Thursday, May 18, 2006
DO YOU USE YOUR SLOW-COOKER MUCH?
I don't use mine nearly as often as I should. We often think of it as an appliance for winter meals-- stews, soups, beanpots, etc.. But it's great in the summer, too, because it doesn't give out much heat. I've baked pudding cakes in my slow-cooker, and they came out beautifully.
Peanutty Hot Fudge Pudding Cake baking in my slow-cooker
I got a brand-new automatic Rival 5 qt. Crockpot (oval) last year. It's great except for the fact that it cooks at too high a temperature. Now they tell me that, oops, yes, this was a flaw, but it's been fixed on the newer ones! What I do is just cook foods that are supposed to be cooked on "High" on the "Low" setting, and foods that are supposed to be cooked on "Low" on the "Keep Warm" setting. Whatever works! I cook the food on High for a little while at first, and then turn it down. (Here's a newer version.)
Seitan Pot Roast before and after slow-cooking
I've used my crockpot for all the usual suspects, but also for cooking seitan pot roasts and cutlets, and my special vegan "neatballs", which I developed to soak up juices from the sauce they are cooked in, so that they "plump up", but don't fall apart. (These recipes were all in my now-defunct newsletter, The Vegan Feast.)
You can see from these pictures how the "neatballs" swell up in the sauce.
As for beans, it has been my experience, and many slow-cooker experts agree with me, that beans often don't cook properly in a slow cooker. The cooking time depends on the type of slow-cooker, the variety of bean, the age and quality of the bean, the altitude, and whether you use hard or soft water. Consequently, many people used canned beans in slow-cooker bean recipes (you could freeze your own cooked beans). That said, to cook in a slow-cooker, they need to be soaked in lots of water overnight and drained, and then brought to a boil with plenty of fresh water and simmered rapidly for 10-15 minutes (and drained again) before placing in the slow-cooker with your other ingredients. Then they need to be cooked for 8-12 hours on Low, or for 5-6 hours on High. I use about 6 cups of liquid for 1 1/2 lbs. beans (which have bean soaked), though many books say 6 cups for 1 lb. I found that that left too much liquid.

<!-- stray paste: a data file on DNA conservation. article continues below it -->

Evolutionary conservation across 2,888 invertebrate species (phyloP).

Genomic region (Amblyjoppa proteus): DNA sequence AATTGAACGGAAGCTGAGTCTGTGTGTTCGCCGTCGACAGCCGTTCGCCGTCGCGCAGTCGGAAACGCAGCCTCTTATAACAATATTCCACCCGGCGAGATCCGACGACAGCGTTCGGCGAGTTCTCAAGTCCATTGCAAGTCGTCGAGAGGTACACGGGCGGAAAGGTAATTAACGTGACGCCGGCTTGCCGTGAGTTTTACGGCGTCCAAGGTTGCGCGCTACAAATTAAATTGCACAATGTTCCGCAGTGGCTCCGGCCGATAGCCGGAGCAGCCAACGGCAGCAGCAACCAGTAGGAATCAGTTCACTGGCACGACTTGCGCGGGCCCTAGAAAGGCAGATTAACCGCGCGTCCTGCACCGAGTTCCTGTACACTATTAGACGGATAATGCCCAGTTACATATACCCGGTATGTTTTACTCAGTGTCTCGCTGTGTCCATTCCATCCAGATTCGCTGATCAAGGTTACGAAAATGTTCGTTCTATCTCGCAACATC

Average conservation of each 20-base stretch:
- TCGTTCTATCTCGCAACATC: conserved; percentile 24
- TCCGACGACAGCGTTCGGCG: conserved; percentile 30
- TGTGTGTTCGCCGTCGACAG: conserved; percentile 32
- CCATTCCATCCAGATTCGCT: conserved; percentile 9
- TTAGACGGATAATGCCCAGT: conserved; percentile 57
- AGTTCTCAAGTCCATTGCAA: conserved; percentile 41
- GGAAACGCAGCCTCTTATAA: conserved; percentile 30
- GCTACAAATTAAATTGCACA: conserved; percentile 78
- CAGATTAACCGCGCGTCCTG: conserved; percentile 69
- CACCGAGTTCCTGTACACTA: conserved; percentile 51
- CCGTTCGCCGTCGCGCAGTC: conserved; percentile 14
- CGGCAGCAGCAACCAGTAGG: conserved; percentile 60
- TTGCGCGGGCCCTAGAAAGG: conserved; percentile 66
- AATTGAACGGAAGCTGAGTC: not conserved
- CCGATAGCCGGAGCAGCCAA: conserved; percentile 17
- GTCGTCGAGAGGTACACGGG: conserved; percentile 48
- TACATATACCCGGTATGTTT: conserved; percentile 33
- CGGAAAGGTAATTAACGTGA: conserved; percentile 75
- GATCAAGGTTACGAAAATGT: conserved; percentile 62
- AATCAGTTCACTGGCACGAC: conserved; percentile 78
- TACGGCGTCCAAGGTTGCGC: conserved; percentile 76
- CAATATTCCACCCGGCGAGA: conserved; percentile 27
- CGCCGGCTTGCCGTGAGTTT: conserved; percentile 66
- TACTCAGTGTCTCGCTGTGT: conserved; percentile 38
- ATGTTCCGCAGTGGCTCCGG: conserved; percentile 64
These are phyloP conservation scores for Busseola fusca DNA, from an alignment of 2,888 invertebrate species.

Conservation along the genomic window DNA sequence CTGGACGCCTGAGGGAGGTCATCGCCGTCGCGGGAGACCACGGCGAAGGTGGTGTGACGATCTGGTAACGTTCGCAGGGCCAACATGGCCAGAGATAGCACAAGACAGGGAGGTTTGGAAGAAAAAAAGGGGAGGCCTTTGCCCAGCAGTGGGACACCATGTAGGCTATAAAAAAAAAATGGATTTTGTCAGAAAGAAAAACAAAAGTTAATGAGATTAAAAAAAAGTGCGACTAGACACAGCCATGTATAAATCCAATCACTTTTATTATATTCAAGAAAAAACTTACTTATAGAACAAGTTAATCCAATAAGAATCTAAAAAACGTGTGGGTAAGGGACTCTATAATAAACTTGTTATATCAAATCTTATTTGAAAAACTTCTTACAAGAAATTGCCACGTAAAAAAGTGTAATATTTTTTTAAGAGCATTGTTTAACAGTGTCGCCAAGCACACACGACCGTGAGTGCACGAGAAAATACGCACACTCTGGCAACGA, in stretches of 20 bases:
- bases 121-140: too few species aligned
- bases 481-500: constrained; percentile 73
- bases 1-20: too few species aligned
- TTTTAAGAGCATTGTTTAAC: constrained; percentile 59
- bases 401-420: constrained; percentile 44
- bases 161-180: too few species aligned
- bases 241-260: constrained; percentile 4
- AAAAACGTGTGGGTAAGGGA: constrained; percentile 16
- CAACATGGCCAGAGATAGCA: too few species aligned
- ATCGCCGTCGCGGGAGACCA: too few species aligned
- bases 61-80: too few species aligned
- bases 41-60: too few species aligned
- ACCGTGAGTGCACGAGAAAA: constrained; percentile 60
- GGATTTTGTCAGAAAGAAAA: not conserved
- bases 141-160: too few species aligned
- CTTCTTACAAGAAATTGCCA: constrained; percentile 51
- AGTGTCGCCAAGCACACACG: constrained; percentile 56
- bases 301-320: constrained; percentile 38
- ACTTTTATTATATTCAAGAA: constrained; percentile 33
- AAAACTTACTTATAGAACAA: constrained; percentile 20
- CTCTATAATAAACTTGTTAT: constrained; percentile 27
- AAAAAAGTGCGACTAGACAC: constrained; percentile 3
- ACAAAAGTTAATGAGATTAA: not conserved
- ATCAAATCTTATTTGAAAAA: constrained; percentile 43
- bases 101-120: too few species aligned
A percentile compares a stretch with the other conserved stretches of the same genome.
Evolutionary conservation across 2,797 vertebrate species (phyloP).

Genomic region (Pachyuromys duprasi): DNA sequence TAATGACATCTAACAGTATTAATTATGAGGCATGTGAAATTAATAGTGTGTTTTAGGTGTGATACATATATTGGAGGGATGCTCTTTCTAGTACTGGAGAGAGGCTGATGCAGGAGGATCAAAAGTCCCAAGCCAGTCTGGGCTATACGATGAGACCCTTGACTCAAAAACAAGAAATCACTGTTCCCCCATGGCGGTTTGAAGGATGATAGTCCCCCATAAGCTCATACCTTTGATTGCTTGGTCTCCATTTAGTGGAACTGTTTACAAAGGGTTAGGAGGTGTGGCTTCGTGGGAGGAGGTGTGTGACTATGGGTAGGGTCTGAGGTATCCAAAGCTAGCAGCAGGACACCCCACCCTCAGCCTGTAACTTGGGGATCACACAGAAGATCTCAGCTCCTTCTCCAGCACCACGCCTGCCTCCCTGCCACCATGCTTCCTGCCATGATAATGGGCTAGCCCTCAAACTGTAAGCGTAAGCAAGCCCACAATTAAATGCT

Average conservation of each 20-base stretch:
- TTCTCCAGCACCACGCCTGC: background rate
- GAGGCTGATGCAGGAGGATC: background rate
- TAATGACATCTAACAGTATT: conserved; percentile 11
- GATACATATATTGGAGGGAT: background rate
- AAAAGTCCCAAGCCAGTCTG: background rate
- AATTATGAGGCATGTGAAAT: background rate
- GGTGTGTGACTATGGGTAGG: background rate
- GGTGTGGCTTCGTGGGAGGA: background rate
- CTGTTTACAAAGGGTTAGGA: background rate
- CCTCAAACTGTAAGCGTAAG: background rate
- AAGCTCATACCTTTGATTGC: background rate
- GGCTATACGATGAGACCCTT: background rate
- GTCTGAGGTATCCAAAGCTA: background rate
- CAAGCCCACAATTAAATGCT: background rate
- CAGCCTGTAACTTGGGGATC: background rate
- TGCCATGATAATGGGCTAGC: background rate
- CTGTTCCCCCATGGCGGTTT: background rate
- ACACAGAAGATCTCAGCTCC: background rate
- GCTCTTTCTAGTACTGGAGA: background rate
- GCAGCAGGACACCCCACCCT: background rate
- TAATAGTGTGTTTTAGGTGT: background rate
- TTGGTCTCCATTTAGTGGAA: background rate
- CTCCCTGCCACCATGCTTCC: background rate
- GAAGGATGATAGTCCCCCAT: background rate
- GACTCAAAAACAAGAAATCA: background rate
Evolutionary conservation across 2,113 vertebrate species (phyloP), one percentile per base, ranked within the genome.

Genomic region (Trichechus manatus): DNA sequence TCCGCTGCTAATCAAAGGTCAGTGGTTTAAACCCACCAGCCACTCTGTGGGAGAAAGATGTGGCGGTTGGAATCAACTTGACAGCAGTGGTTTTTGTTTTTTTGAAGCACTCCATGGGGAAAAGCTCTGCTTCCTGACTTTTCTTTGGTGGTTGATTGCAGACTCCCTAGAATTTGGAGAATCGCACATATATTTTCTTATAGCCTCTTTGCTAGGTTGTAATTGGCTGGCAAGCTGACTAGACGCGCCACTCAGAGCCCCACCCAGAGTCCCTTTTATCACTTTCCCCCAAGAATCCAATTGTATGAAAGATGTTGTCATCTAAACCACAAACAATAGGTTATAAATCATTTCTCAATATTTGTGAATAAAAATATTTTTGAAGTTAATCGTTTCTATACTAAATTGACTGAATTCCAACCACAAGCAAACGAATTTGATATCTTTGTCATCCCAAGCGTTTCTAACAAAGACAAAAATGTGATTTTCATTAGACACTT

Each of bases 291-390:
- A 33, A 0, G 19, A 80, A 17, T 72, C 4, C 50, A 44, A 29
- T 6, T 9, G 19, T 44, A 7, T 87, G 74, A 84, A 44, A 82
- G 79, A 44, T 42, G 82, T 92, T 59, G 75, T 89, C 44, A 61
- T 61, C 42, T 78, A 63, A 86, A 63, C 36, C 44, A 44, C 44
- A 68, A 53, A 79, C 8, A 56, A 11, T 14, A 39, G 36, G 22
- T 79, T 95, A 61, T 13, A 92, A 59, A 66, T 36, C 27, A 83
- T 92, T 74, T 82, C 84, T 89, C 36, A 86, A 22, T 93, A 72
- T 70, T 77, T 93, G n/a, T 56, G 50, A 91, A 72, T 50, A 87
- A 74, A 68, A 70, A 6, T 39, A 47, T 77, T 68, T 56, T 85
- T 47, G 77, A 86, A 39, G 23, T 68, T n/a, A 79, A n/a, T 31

" Drunken Beans" from the current issue of the Vegan Feast.
Also, I have not found it to be true that you should not add salty, sweet, or acidic foods to the beans before they are completely cooked. I do that all the time! It might take a little longer, but the only reason I have found for beans absolutely not cooking is that they are very old.
Now here's a recipe and some info from about a year and a half ago in The Vegan Feast newsletter:
SLOW-COOKER PUDDING CAKES:
Some of you may already be aware of this, but you can make yummy vegan pudding cakes in your slow-cooker or Crockpot® (you know, the kind of cake that ends up with a sauce at the bottom of the pan). It cooks in 2 to 2 and 1/2 hours, and doesn’t heat the kitchen up (not a problem now, but come summer…). I baked mine in an glass casserole 7 1/2” across the top, 2 1/2” deep, and 6 1/2” across the bottom, which I placed in my 5-6 qt. oval cooker, but I understand that you can actually bake it right in the ceramic insert of a 3 1/2-4 qt. cooker. Either way, you can use your favourite pudding cake recipe that calls for about 1 c. flour in the batter.
THE BASIC SLOW-COOKER BAKING METHOD: Proceed with your recipe as normal, in a pan as mentioned in the paragraph above, or in the insert (well-greased) of your 3 1/2 -4 qt. cooker. Cover the cooker and cook on high for 2 to 2 1/2 hours, or until a toothpick comes out clean when inserted into the cake. Let stand, uncovered, for 30-40 minutes.
Here is an example for you to try:
BRYANNA'S PEANUTTY HOT FUDGE PUDDING CAKE
(Adapted from a recipe in my first book, "The Almost No Fat Cookbook”) 1.) Preheat the oven to 350 F.
2.) In a small bowl, mix together:
1 c. white or whole wheat pastry flour (or a mixture)
1/4 c. brown sugar or organic unbleached sugar
1/4 c. oat flour or oat bran
1/4 c. unsweetened organic fair trade cocoa
2 tsp. baking powder
1/4 tsp. salt
3.) Stir in, but do not over-mix:
3/4 c. nondairy milk
2 tsp. vanilla OR 1/2 tsp. almond extract
OPT: 2 T. coffee or chocolate liqueur
4.) With wet fingers, spread the batter into a lightly greased or non-stick 8x8 inch pan.
5.) Mix together in a small bowl:
1 c. brown sugar
1/4 c. unsweetened organic fair trade cocoa
6.) Sprinkle the sugar/cocoa mixture evenly over the top of the cake batter.
7.) And then pour gently over the top, but don’t in any way stir in (yes—it goes into the oven with soupy stuff all over the top!):
2 c. boiling water MIXED TIL SMOOTH WITH:
1/2 c. chunky natural peanut butter
Bake this for 35 minutes. (You might want to put a pizza pan or cookie sheet on the rack below the cake, just under it, to catch drips, if any.) OR use the Basic Slow-Cooker baking Method above. When it comes out of the oven (or slow-cooker), the cake will be on top with a sauce underneath. Serve plain or with vanilla nondairy frozen dessert.
I'd love to hear about your vegan slow-cooker adventures!